A: My Competitive Programming book, the CP3.18a edition (actually for CS3233) can be a good book for a small subset of the topics (especially the implementation side). But in CS4234, we will also discuss NP-hard problems that do not have efficient solutions (already covered a bit in CP3.18a edition and will continue to be expanded a bit more by CP4). Introduction to Algorithms (by CLRS, the typical textbook used in CS3230) and Algorithm Design (by Kleinberg and Tardos) are also recommended. Steven will also try to continue expanding Seth's initial LaTeX-style lecture summary that was already available for the Part 1 of the class but not yet available for Part 2-3 of the class.

Note: This course registration section will not be prominent from Week 02 onwards (after the first lecture). This behavior is normal. You can view it again by scrolling to the top of this page.


Date News

Lesson Plan

After exam, Bay Wei Heng, Muhammad Irham R B Z, Ng Yi Chong Raynold (students) will also going to compete in ICPC Asia Yangon 2018.

Lastly, on 13 December 2018, many CS4234 staffs/students will be involved in ICPC Asia Singapore 2018.

Week Tutorial
Mon, 10-11 (3), 11-12 (2), or 17-18 (1)
Wed 12-2pm, COM1-0204 (no webcast facility here)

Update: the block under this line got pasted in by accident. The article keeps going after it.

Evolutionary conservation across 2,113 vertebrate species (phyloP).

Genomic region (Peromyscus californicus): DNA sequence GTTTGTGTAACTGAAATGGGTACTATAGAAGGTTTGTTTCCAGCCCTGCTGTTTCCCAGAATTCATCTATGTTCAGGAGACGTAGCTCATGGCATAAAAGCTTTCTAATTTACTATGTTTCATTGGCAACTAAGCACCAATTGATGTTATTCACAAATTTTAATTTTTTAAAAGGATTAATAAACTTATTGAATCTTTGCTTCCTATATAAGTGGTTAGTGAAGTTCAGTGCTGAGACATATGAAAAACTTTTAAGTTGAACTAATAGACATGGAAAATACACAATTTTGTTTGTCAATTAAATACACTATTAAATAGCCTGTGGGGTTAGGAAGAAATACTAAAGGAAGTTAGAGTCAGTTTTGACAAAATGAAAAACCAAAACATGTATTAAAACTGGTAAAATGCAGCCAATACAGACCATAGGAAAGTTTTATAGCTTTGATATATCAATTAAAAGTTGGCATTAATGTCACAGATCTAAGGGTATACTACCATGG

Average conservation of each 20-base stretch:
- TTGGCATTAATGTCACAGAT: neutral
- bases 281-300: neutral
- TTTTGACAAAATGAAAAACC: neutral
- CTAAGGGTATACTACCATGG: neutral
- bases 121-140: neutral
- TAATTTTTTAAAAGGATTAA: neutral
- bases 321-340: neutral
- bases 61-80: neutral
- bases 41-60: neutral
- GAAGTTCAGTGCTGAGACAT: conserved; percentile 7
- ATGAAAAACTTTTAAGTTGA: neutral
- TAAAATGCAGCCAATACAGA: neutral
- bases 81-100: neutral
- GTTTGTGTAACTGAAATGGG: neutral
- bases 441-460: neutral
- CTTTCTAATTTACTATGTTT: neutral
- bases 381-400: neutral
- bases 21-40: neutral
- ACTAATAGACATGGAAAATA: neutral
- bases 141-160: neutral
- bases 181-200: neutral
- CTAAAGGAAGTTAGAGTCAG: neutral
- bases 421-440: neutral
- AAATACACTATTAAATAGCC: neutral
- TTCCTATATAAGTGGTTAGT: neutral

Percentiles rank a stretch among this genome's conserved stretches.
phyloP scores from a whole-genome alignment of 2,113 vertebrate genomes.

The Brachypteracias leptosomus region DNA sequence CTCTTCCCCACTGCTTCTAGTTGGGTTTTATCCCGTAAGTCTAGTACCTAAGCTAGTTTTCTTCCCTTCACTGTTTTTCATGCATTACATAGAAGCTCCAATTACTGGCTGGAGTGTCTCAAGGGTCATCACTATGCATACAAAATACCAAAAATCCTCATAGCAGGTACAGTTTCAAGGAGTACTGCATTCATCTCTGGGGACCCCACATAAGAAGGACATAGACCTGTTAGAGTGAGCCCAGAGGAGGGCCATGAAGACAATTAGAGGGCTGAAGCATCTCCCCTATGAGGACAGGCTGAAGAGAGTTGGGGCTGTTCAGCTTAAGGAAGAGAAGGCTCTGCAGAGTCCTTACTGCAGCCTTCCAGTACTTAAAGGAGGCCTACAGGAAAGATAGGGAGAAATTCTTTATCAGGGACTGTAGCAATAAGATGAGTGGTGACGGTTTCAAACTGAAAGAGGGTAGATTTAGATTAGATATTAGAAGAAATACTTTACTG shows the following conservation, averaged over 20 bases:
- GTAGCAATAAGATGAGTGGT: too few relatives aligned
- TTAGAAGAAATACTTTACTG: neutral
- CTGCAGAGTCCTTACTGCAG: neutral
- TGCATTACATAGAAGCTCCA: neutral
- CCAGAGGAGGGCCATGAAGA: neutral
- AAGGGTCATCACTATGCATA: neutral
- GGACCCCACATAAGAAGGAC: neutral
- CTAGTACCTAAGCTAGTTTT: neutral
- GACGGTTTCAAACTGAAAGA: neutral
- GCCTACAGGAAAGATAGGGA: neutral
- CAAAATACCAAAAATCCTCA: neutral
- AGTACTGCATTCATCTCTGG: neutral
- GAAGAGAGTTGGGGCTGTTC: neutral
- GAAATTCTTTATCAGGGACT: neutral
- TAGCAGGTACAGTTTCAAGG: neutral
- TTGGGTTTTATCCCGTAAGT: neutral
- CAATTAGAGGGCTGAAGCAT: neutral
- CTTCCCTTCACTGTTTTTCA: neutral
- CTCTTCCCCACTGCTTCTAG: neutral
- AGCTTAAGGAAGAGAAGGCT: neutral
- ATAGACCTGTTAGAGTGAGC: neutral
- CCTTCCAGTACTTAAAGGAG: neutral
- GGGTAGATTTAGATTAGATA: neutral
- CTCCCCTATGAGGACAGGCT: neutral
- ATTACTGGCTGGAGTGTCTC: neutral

Cells with course material that are not ready yet are highlighted with light pink color, past classes are highlighted with khaki color, current week is highlighted with light green color, future classes are not highlighted
PS: Public holiday on Wed, 9 Aug 18 (Singapore National Day)
but CS4234 first lecture is not affected
Not Started Not started
But please revise your CS1020+CS2010 (or CS2020/CS2040) and CS3230
PS: If you have taken CS3233 before, revise NP-hard/complete, Max Flow, and Matching that we have discussed in CS3233 before
Not Started
Not started 00.Introduction.pptx (2018 version)
01.VertexCover.pptx, 01.VertexCover.pdf (2017 version)
Extra Reference: MVC @ VisuAlgo (the unweighted version)
Understanding Unsolvable Problem
(Re)-Introduction to the Min-Vertex-Cover problem (CS3230 review) and the 3C2 idea

PS: Sat, 18 Aug 2018, 12-5pm (SoC homecoming)
PS1-Art Gallery+, out on Wed, 15 Aug 2018, 13.45pm
A machine will help Yohanes/Steven checks your code
PS1 runs until end of Week 03 so you have time for self-study
And there is time to discuss PS1 during Week03 Lecture/Tutorial

Use all these information to decide whether CS4234 is for you
Or drop it before 27/08/2018 00:00
Not Started Public holiday on Wed, 22 Aug 18 (Hari Raya Haji)
CS4234 second class on this day is cancelled
and replaced with a make up class.

Make up class (due to missing Week 02+04)
is on Sat, 25 Aug 2018, 10am-12pm @ COM1-0204

02.LPIntro.pptx, 02.LPIntro.pdf (2016 version)
Extra Reference: MVC @ VisuAlgo (the weighted version)
Extra Material: 02.ExcelSample.xlsx, Simplex code in C++ or Java
Introduction to (Integer) Linear Programming + Relaxation